Center for Studies in Oral Tradition: Basque Oral Poetry Championship
Imagine selling 13,025 tickets for oral poetry. Imagine further an entire 6-7 hours of live performances broadcast on regional television as they happen, with excerpts, summaries, and expert commentary on national television. Imagine a one-day event â€“ the final act in a multi-stage, four-year, Olympian drama of qualification and elimination â€“ galvanizing ethnic, national identity to a degree unparalleled virtually anywhere in the world. Imagine the confluence of all of these phenomena and you have the Bertsolari Txapelketa, the national championship of bertsolaritza, the improvised contest poetry from Basque oral tradition, which took place in Barakaldo, Spain, on December 18, 2005.
Over 13,000 people at a poetry contest! Could this ever happen here?
Does the brain assimilate oral teachings differently from data read or watched (movie or TV)?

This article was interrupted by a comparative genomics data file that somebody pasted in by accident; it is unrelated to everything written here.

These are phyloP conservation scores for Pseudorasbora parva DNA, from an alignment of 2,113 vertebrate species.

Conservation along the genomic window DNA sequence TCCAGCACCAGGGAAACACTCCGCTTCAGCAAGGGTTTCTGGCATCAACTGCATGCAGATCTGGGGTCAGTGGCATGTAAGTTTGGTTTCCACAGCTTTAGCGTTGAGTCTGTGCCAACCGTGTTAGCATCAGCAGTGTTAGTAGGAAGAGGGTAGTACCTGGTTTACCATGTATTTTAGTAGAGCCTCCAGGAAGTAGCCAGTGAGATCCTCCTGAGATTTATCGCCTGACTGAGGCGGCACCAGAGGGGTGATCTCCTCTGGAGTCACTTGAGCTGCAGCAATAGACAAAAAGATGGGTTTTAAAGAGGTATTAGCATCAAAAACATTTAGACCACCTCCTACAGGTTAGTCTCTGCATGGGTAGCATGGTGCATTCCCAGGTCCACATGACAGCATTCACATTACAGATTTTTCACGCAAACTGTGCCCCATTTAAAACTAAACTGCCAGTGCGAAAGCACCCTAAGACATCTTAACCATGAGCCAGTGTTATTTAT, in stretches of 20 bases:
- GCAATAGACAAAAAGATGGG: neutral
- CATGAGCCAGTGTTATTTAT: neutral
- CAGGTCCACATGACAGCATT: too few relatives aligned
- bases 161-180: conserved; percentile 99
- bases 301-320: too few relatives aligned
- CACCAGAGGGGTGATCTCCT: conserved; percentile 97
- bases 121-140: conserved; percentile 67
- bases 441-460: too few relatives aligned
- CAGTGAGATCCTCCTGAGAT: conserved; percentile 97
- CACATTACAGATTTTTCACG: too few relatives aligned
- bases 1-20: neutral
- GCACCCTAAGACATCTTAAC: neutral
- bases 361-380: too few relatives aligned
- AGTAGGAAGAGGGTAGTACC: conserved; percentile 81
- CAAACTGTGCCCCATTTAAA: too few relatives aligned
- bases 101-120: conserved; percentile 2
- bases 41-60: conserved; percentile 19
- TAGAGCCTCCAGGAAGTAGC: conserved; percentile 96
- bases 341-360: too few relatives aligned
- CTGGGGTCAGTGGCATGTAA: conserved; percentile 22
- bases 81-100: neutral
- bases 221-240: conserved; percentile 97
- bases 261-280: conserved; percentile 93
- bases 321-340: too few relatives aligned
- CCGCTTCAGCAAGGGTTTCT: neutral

Is there a quantifiable qualitative difference?
Is there a difference between listening on the radio and listening in person?
Well, I know there is, but has it been studied?
Should be easy enough to do: Pack x-amount of data into a ten minute talk. Have subjects hear the talk in person, others hear via headphones, others read and the last group watch it one TV….
I wonder whether there are any scientific studies on the subject?
From an email:
I do know that there is lots of communication study that has been done on how we gather information. Trial lawyers are told that 70 to 80 % of informaton communicated is non-verbal. So, plainly the questions you ask have answers.
I just have to keep digging.